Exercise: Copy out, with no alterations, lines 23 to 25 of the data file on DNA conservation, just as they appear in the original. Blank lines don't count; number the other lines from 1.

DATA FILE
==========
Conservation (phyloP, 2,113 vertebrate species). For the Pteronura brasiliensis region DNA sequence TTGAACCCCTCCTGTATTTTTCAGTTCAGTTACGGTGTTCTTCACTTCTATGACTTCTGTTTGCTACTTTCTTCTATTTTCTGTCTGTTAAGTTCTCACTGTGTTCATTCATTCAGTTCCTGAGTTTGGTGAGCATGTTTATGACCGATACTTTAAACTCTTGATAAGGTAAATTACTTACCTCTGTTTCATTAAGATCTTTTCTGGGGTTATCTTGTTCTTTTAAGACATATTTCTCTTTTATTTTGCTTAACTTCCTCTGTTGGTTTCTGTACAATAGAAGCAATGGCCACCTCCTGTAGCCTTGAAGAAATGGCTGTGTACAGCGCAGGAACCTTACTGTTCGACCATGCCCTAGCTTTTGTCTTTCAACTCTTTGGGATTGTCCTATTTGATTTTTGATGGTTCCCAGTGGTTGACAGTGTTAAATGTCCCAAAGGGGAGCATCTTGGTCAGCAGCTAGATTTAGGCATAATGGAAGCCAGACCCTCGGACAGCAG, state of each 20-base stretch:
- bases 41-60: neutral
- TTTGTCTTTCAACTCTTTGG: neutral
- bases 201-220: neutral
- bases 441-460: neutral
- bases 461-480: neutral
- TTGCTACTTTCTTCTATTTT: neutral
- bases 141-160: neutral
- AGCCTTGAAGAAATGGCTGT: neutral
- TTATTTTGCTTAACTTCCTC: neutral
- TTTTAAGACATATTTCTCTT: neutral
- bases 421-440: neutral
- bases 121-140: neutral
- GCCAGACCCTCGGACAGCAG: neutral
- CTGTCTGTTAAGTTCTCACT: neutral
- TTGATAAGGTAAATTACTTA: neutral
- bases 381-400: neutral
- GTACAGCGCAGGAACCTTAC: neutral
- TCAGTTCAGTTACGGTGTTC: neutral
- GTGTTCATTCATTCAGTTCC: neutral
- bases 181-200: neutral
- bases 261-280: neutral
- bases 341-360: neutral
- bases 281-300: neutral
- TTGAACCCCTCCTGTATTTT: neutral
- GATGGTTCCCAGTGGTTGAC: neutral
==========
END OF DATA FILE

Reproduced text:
- bases 341-360: neutral
- bases 281-300: neutral
- TTGAACCCCTCCTGTATTTT: neutral